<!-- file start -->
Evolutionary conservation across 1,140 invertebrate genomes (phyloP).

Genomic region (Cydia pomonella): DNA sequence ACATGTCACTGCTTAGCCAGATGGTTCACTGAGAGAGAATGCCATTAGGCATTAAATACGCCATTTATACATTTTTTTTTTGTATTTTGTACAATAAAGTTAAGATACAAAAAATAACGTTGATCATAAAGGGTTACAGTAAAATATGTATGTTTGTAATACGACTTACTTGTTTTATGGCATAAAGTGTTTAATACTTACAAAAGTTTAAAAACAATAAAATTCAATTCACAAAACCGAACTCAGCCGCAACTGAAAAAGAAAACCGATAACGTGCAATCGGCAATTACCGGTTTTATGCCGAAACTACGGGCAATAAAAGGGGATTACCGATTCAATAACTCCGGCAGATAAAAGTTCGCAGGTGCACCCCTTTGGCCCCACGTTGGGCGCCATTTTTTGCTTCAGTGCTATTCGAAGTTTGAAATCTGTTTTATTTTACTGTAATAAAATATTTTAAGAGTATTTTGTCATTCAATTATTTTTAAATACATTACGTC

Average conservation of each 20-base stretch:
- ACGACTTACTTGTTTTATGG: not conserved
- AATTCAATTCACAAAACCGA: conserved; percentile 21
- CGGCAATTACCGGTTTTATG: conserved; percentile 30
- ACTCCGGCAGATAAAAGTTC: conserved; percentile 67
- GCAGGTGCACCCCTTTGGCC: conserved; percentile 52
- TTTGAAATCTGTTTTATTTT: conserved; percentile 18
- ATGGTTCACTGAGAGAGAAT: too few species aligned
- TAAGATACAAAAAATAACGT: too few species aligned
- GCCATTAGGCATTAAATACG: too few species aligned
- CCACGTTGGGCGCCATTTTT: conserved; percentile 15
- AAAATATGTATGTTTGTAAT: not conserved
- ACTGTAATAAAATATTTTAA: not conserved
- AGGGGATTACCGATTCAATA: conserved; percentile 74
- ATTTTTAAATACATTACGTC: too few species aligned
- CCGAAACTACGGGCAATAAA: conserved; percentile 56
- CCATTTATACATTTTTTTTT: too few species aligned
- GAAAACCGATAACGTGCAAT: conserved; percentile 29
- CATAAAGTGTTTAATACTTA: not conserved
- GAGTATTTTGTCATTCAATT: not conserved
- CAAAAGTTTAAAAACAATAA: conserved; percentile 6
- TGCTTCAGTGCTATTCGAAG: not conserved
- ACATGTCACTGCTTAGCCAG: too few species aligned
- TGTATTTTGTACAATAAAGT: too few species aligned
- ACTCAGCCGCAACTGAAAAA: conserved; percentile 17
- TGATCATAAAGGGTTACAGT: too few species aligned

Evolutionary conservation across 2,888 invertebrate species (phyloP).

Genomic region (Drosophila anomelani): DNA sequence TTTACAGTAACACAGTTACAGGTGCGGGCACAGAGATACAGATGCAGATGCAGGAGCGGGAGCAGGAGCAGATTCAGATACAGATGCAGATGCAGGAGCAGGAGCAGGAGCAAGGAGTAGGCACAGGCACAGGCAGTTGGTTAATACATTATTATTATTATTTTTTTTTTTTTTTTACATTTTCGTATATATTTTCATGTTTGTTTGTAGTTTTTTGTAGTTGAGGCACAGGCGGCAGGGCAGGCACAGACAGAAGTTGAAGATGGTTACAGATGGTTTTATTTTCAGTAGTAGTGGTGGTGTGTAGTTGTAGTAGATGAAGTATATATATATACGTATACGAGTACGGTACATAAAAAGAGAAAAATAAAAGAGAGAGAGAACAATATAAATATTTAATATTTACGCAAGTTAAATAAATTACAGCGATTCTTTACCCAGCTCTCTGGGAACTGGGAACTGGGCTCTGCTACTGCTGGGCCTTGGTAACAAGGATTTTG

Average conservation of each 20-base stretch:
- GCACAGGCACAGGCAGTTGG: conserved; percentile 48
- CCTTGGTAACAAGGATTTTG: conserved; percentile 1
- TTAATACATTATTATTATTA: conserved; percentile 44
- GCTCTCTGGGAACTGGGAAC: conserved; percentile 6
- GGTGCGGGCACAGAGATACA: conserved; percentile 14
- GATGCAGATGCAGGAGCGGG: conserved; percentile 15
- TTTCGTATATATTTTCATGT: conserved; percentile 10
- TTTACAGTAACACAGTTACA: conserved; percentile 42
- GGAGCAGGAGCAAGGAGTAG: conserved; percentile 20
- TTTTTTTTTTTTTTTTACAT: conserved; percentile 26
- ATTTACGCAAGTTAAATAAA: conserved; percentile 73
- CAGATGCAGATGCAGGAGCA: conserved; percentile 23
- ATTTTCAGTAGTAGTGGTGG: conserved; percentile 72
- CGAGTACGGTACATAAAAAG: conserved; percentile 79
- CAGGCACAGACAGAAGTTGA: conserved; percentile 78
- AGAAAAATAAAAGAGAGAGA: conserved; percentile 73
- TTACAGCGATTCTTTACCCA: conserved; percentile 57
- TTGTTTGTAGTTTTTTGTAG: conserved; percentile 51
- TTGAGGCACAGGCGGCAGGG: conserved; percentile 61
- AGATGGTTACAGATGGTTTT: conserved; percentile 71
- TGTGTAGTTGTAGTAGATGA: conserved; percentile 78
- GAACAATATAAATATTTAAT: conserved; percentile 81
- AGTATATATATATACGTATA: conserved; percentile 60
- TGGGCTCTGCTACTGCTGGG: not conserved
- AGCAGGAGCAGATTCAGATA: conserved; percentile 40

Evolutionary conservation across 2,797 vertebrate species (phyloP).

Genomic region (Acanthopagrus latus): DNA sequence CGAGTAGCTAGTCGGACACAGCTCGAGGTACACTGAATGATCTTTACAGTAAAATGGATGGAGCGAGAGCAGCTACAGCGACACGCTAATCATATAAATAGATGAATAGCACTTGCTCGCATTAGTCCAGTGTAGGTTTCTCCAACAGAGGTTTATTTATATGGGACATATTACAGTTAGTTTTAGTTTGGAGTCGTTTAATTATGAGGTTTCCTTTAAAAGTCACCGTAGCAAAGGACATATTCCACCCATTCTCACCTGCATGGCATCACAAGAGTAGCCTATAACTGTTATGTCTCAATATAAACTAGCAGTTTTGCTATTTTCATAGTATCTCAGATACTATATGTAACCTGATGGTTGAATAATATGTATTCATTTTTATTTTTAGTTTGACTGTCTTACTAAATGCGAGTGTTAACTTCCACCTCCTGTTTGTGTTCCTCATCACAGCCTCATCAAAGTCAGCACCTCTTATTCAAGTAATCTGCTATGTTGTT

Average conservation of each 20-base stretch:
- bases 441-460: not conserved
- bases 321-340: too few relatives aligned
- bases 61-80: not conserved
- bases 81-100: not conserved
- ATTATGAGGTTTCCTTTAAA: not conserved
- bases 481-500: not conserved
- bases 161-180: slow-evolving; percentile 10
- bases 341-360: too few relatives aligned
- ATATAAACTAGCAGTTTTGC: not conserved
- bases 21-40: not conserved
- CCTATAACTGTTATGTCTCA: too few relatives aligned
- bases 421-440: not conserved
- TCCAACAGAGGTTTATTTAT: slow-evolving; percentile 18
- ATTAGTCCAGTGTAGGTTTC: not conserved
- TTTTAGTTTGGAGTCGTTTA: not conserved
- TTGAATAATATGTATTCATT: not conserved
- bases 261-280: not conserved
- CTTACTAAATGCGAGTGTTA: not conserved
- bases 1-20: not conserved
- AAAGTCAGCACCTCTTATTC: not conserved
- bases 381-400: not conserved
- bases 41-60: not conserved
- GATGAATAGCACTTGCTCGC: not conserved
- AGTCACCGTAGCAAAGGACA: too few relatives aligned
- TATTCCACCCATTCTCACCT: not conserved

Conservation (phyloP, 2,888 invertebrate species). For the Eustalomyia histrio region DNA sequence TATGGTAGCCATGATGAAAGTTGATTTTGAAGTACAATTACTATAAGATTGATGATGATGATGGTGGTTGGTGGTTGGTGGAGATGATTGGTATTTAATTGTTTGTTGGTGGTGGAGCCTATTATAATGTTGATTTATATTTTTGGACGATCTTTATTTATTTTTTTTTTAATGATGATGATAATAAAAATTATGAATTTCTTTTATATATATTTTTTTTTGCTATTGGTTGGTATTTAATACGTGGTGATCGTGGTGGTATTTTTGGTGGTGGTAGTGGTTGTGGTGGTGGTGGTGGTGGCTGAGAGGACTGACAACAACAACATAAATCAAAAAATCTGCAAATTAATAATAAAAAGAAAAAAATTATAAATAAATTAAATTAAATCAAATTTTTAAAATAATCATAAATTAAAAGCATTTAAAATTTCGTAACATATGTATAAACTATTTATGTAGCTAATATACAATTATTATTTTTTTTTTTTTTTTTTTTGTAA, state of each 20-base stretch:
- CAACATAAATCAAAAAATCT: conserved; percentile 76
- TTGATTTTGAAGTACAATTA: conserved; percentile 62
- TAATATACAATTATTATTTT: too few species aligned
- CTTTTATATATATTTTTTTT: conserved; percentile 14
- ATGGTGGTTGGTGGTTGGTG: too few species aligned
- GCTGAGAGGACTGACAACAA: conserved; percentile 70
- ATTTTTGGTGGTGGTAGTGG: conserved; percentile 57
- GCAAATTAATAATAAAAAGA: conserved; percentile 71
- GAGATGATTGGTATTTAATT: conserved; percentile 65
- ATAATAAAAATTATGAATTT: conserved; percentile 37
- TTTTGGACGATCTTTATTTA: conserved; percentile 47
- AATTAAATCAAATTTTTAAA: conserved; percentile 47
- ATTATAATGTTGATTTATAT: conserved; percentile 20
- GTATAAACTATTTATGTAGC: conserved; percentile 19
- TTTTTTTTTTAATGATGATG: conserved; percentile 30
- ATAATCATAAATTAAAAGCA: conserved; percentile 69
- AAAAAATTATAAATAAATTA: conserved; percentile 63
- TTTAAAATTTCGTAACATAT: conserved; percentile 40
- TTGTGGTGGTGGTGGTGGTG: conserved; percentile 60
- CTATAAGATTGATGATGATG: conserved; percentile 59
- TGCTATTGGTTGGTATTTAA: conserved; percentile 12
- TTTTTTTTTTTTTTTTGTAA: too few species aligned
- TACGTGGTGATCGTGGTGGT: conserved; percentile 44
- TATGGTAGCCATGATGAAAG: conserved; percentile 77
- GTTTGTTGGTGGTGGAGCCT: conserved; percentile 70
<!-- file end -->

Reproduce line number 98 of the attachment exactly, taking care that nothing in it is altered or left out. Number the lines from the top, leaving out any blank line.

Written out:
- ATTATAATGTTGATTTATAT: conserved; percentile 20